Cooking From Every Angle

Bell Pepper Tip

July 7, 2009 • 2 Comments

- Merrill

While studying at Le Cordon Bleu nearly a decade ago, I was taught lots of highly specific, and traditionally French, cooking skills. Some, like "turning" mushrooms, have not been repeated since. (This is where you use a special knife shaped like a bird's beak to carve tiny ridges around the entire cap of a mushroom so that it ends up looking like one of those round, spinning roof vents on the tops of city buildings.) Others, like a nifty trick for cutting bell peppers, have proven incredibly useful in my everyday cooking life.

The pepper-cutting technique (Amanda's favorite of my cooking school moves, by the way) not only makes cutting up peppers a cinch, but it saves waste by using every part of the pepper. First, you slice off both ends of the pepper, essentially creating a pepper tube with the seeds still inside. Then you cut the pepper in half straight down the middle, exposing the seeds. Next, slide your knife along the ribs of each pepper half, flattening it as you go, until you have two smooth, seedless rectangles. Working with flat, regular shapes makes it easy to slice or dice the pepper however you choose. Finally, pop the green stem out of the top end of the pepper and dice the flesh along with that of the bottom end. And -- as they might say at Le Cordon Bleu -- "voila!"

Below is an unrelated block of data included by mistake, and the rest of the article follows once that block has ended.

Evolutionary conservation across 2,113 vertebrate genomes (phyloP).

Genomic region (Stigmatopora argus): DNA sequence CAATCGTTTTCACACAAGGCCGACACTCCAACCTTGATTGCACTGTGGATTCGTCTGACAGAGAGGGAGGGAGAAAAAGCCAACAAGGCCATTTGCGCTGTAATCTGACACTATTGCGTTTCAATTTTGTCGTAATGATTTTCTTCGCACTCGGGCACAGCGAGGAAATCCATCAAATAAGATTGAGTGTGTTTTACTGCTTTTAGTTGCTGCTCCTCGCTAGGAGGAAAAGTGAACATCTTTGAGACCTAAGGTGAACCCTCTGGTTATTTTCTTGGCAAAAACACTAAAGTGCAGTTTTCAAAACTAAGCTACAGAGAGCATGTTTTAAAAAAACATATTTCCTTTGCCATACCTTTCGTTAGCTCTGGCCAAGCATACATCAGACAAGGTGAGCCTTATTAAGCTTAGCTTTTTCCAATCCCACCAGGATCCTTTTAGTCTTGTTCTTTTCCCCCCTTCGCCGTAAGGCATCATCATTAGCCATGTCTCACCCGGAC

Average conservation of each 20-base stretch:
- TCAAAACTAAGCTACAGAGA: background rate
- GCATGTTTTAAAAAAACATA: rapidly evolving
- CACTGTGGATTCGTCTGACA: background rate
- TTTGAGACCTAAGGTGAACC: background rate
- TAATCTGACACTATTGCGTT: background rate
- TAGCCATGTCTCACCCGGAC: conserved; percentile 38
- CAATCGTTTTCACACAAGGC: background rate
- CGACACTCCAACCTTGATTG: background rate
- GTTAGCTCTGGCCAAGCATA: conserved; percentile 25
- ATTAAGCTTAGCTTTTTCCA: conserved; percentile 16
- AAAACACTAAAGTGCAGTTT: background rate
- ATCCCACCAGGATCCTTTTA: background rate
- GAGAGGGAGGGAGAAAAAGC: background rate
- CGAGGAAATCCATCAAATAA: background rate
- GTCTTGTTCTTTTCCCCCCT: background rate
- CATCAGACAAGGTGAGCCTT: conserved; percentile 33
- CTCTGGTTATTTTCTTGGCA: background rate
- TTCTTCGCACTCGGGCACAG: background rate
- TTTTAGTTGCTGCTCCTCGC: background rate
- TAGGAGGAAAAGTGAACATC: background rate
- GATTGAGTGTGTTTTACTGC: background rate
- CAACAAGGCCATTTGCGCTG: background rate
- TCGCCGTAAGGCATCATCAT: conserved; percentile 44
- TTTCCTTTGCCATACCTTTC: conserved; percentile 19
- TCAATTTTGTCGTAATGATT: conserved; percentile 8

(See the photos below for a step-by-step guide to this technique.)

Slice off both ends of the pepper.

Cut the pepper down the middle.

Carefully slide your knife along the inside of the pepper to remove the ribs and seeds.

Et voila! You have two neat rectangles, plus the ends - simple to slice or chop evenly.

 

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Comments (2)

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almost 5 years ago juliewhite13

I learned the same technique in cooking school at NY Restuarant school!!

Tad_and_amanda_in_the_kitchen

about 5 years ago Amanda Hesser

Amanda is a co-founder of Food52.

I love this technique, which I now think of as disciplining a pepper -- taking its unwieldy shape and making it into neat squares. Thanks, Merrill!